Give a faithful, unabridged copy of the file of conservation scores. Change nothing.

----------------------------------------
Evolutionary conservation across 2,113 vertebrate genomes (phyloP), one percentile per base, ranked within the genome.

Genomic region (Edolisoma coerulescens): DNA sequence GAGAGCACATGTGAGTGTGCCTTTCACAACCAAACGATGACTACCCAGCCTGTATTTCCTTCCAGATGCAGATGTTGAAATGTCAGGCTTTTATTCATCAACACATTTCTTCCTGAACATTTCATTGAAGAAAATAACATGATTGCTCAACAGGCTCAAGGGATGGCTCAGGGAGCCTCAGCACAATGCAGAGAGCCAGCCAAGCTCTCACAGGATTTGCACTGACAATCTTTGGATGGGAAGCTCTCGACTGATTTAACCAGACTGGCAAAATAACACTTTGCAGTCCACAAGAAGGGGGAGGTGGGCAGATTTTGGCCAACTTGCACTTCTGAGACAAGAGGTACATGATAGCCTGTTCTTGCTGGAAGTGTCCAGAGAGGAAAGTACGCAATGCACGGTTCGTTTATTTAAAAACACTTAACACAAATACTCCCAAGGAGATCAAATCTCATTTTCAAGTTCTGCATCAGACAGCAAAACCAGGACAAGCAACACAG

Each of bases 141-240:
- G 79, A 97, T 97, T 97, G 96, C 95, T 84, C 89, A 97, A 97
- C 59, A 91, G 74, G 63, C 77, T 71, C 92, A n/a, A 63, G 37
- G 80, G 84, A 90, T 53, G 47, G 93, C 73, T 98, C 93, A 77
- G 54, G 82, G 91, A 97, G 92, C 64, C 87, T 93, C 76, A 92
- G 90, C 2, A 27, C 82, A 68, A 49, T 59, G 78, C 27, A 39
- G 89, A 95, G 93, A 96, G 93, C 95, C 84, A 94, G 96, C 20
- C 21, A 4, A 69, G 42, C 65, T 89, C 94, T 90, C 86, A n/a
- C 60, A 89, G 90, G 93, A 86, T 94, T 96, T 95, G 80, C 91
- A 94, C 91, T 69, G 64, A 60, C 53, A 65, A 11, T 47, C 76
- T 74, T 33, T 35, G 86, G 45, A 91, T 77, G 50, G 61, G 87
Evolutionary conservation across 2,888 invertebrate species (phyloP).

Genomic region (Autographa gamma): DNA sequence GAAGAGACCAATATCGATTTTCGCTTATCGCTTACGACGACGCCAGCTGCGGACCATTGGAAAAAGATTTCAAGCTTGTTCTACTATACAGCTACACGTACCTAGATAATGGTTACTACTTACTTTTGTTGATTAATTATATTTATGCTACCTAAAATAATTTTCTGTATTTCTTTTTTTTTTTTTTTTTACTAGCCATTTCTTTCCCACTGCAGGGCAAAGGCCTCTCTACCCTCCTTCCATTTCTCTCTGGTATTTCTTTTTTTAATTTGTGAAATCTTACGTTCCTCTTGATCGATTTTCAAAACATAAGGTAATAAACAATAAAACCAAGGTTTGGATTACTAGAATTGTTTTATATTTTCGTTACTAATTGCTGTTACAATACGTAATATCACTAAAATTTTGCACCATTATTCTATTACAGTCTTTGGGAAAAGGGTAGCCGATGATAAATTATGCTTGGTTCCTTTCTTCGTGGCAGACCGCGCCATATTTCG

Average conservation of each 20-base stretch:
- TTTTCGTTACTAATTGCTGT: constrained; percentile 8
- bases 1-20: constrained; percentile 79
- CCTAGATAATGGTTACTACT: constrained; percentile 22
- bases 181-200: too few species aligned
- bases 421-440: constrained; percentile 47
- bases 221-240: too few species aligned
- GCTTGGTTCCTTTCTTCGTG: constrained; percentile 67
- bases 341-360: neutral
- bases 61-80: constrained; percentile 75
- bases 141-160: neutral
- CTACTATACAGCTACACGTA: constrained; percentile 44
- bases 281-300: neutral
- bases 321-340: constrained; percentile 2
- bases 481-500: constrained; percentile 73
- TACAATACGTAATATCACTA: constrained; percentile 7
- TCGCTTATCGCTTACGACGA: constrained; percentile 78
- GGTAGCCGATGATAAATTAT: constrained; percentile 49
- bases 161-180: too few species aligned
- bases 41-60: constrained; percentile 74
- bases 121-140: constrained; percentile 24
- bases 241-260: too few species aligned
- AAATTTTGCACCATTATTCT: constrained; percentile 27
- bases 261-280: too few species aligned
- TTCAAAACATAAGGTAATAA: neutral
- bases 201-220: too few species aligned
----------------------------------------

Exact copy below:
Evolutionary conservation across 2,113 vertebrate genomes (phyloP), one percentile per base, ranked within the genome.

Genomic region (Edolisoma coerulescens): DNA sequence GAGAGCACATGTGAGTGTGCCTTTCACAACCAAACGATGACTACCCAGCCTGTATTTCCTTCCAGATGCAGATGTTGAAATGTCAGGCTTTTATTCATCAACACATTTCTTCCTGAACATTTCATTGAAGAAAATAACATGATTGCTCAACAGGCTCAAGGGATGGCTCAGGGAGCCTCAGCACAATGCAGAGAGCCAGCCAAGCTCTCACAGGATTTGCACTGACAATCTTTGGATGGGAAGCTCTCGACTGATTTAACCAGACTGGCAAAATAACACTTTGCAGTCCACAAGAAGGGGGAGGTGGGCAGATTTTGGCCAACTTGCACTTCTGAGACAAGAGGTACATGATAGCCTGTTCTTGCTGGAAGTGTCCAGAGAGGAAAGTACGCAATGCACGGTTCGTTTATTTAAAAACACTTAACACAAATACTCCCAAGGAGATCAAATCTCATTTTCAAGTTCTGCATCAGACAGCAAAACCAGGACAAGCAACACAG

Each of bases 141-240:
- G 79, A 97, T 97, T 97, G 96, C 95, T 84, C 89, A 97, A 97
- C 59, A 91, G 74, G 63, C 77, T 71, C 92, A n/a, A 63, G 37
- G 80, G 84, A 90, T 53, G 47, G 93, C 73, T 98, C 93, A 77
- G 54, G 82, G 91, A 97, G 92, C 64, C 87, T 93, C 76, A 92
- G 90, C 2, A 27, C 82, A 68, A 49, T 59, G 78, C 27, A 39
- G 89, A 95, G 93, A 96, G 93, C 95, C 84, A 94, G 96, C 20
- C 21, A 4, A 69, G 42, C 65, T 89, C 94, T 90, C 86, A n/a
- C 60, A 89, G 90, G 93, A 86, T 94, T 96, T 95, G 80, C 91
- A 94, C 91, T 69, G 64, A 60, C 53, A 65, A 11, T 47, C 76
- T 74, T 33, T 35, G 86, G 45, A 91, T 77, G 50, G 61, G 87
Evolutionary conservation across 2,888 invertebrate species (phyloP).

Genomic region (Autographa gamma): DNA sequence GAAGAGACCAATATCGATTTTCGCTTATCGCTTACGACGACGCCAGCTGCGGACCATTGGAAAAAGATTTCAAGCTTGTTCTACTATACAGCTACACGTACCTAGATAATGGTTACTACTTACTTTTGTTGATTAATTATATTTATGCTACCTAAAATAATTTTCTGTATTTCTTTTTTTTTTTTTTTTTACTAGCCATTTCTTTCCCACTGCAGGGCAAAGGCCTCTCTACCCTCCTTCCATTTCTCTCTGGTATTTCTTTTTTTAATTTGTGAAATCTTACGTTCCTCTTGATCGATTTTCAAAACATAAGGTAATAAACAATAAAACCAAGGTTTGGATTACTAGAATTGTTTTATATTTTCGTTACTAATTGCTGTTACAATACGTAATATCACTAAAATTTTGCACCATTATTCTATTACAGTCTTTGGGAAAAGGGTAGCCGATGATAAATTATGCTTGGTTCCTTTCTTCGTGGCAGACCGCGCCATATTTCG

Average conservation of each 20-base stretch:
- TTTTCGTTACTAATTGCTGT: constrained; percentile 8
- bases 1-20: constrained; percentile 79
- CCTAGATAATGGTTACTACT: constrained; percentile 22
- bases 181-200: too few species aligned
- bases 421-440: constrained; percentile 47
- bases 221-240: too few species aligned
- GCTTGGTTCCTTTCTTCGTG: constrained; percentile 67
- bases 341-360: neutral
- bases 61-80: constrained; percentile 75
- bases 141-160: neutral
- CTACTATACAGCTACACGTA: constrained; percentile 44
- bases 281-300: neutral
- bases 321-340: constrained; percentile 2
- bases 481-500: constrained; percentile 73
- TACAATACGTAATATCACTA: constrained; percentile 7
- TCGCTTATCGCTTACGACGA: constrained; percentile 78
- GGTAGCCGATGATAAATTAT: constrained; percentile 49
- bases 161-180: too few species aligned
- bases 41-60: constrained; percentile 74
- bases 121-140: constrained; percentile 24
- bases 241-260: too few species aligned
- AAATTTTGCACCATTATTCT: constrained; percentile 27
- bases 261-280: too few species aligned
- TTCAAAACATAAGGTAATAA: neutral
- bases 201-220: too few species aligned